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gaol." And the good-natured Lady Mirabel despatched the money necessary for her father's liberation, with a caution to him to be more economical for the future. On a second occasion the Captain met with a frightful accident, and broke a plate-glass window in the Strand, for which the proprietor of the shop held him liable. The money was forthcoming this time too, to repair her papa's disaster, and was carried down by Lady Mirabel's servant to the slipshod messenger and aide-de-camp of the Captain, who brought the letter announcing his mishap. If the servant had followed the Captain's aide-de-camp who carried the remittance, he would have seen that gentleman, a person of Costigan's country too (for have we not said, that however poor an Irish gentleman is, he always has a poorer Irish gentleman to run on his errands and transact his pecuniary affairs?) call a cab from the nearest stand, and rattle down to the Eoscius's Head, Harlequin Yard, Drury Lane, where the Captain was indeed in pawn, and for several glasses containing rum-and-water, or other spirituous refreshment, of which he and his staff had partaken. On a third melancholy occasion he wrote that he was attacked by illness, and wanted money to pay the physician whom he was compelled to call in; and this time Lady Mirabel, alarmed about her father's safety, and perhaps reproaching herself that she had of late lost sight of him, called for her carriage and drove to Shepherd's Inn, at the gate of which she alighted, whence she found the way to her father's chambers, "No. 4, third floor, name of Podmore over the door," the portress said, with many curtsies, pointing towards the door of the house, into which the affectionate daughter entered and mounted the dingy stair! Alas! the door, surmounted by the name of Podmore, was opened to her by poor Cos in his shirt-sleeves, and prepared with the gridiron to receive the mutton-chops which Mrs. Bolton had gone to purchase.

Also, it was not pleasant for Sir Charles Mirabel to have letters constantly addressed to him at Brookes's with the information that Captain Costigan was in the hall, waiting for an answer; or when he went to play his rubber at the TraveUers', to be obliged to shoot out of his brougham and run up the steps rapidly, lest his father-in-law should seize upon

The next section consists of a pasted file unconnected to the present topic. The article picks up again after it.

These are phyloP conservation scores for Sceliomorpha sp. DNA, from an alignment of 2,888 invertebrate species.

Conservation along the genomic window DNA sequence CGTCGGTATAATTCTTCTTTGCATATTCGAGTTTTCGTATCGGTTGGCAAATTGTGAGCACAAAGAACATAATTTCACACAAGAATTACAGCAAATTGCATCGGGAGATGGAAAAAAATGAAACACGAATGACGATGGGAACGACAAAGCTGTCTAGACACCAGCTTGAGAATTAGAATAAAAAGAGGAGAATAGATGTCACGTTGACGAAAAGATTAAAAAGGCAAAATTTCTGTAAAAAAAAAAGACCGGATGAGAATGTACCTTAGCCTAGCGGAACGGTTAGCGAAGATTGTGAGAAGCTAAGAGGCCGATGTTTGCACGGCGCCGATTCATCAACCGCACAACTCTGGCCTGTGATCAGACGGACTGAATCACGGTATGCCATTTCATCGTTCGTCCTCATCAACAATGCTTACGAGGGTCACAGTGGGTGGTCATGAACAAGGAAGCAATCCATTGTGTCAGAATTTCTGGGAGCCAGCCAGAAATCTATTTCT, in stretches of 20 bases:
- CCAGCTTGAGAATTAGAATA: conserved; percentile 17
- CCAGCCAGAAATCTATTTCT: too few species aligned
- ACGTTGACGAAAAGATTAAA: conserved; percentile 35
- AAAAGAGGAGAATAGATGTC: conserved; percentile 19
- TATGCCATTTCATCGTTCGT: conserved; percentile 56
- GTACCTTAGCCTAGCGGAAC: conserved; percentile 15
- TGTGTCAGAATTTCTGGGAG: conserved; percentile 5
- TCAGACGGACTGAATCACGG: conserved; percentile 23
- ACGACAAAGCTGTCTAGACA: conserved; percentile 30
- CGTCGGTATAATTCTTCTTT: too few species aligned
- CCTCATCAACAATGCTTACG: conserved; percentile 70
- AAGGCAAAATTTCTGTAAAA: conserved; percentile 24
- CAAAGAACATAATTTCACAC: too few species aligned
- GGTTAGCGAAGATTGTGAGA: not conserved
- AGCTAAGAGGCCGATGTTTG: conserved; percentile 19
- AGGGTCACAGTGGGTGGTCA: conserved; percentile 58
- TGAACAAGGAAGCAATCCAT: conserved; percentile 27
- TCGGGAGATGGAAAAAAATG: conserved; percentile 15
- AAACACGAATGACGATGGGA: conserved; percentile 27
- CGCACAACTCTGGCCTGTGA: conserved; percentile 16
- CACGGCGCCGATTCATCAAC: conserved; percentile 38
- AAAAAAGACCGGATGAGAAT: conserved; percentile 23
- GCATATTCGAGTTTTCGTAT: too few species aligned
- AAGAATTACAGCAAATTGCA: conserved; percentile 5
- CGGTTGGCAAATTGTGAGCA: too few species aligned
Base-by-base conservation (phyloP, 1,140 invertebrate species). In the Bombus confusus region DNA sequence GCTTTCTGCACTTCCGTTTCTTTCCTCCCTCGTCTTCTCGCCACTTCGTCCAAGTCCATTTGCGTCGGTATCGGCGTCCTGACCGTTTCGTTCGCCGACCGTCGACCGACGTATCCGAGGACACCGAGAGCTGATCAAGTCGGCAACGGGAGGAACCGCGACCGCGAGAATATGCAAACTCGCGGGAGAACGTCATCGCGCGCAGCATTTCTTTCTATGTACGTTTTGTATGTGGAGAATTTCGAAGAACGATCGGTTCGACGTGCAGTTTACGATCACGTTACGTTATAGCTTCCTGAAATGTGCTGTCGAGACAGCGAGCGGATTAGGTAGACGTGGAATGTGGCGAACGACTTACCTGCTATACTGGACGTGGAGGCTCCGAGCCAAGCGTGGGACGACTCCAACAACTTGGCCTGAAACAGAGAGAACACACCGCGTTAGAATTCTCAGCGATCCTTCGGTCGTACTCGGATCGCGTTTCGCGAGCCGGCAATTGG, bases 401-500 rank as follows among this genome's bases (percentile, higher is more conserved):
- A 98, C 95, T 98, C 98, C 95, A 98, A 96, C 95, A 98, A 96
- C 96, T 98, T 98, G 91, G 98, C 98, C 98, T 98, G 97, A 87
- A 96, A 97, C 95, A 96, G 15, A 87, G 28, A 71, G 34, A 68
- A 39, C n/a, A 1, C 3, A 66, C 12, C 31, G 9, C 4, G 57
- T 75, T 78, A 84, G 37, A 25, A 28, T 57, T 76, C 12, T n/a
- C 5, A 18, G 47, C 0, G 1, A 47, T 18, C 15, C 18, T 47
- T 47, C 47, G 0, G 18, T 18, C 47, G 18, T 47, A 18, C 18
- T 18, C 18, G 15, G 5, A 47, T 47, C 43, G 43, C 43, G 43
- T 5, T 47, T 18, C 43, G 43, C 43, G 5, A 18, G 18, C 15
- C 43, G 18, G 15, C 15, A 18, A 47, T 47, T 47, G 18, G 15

Tol. n. E 4

him; and to think that while he read his paper or played his whist, the Captain was walking on the opposite side of Pall Mall, with that dreadful cocked hat, and the eye beneath it fixed steadily upon the windows of the club. Sir Charles was a weak man; he was old, and had many infirmities: he cried about his father-in-law to his, wife, whom he adored with senile infatuation: he said he must go abroad,—he must go and live in the country,—he should die, or have another fit if he saw that man again—he knew he should. And it was only by paying a second visit to Captain Costigan, and representing to him, that if he plagued Sir Charles by letters, or addressed him in the street, or made any further applications for loans, his allowance would be withdrawn altogether, that Lady Mirabel was enabled to keep her papa in order, and to restore tranquillity to her husband. And on occasion of this visit, she sternly rebuked Bows for not keeping a better watch over the Captain; desired that he should not be allowed to drink in that shameful way; and that the people at the horrid taverns which he frequented should be told, upon no account to give him credit. "Papa's conduct is bringing me to the grave," she said (though she looked perfectly healthy), "and you, as an old man, Mr. Bows, and one that pretended to have a regard for us, ought to be ashamed of abetting him in it." These were the thanks which honest Bows got for his friendship and his life's devotion. And I do not suppose that the old philosopher was much worse off than many other men, or had greater reason to grumble.

On the second floor of the next house to Bows's, in Shepherd's Inn, at No. 8, live two other acquaintances of ours, Colonel Altamont, agent to the Nawaub of Lucknow, and Captain the Chevalier Edward Strong. No name at all is over their door. The Captain does not choose to let all the world know where he lives, and his cards bear the address of a Jermyn Street hotel; and as for the Ambassador Plenipotentiary of the Indian potentate, he is not an envoy accredited to the Courts of St. James's or Leadenhall Street, but is here on a confidential mission, quite independent of the East India Company or the Board of Control. "In fact," as Strong says, "Colonel Altamont's object being financial, and to effectuate a sale of some of the principal diamonds and rubies of the Lucknow crown, his wish is not to report himself at the India House or in Cannon Row, but rather to negotiate with private capitalists—with whom he has had important transactions both in this country and on the Continent."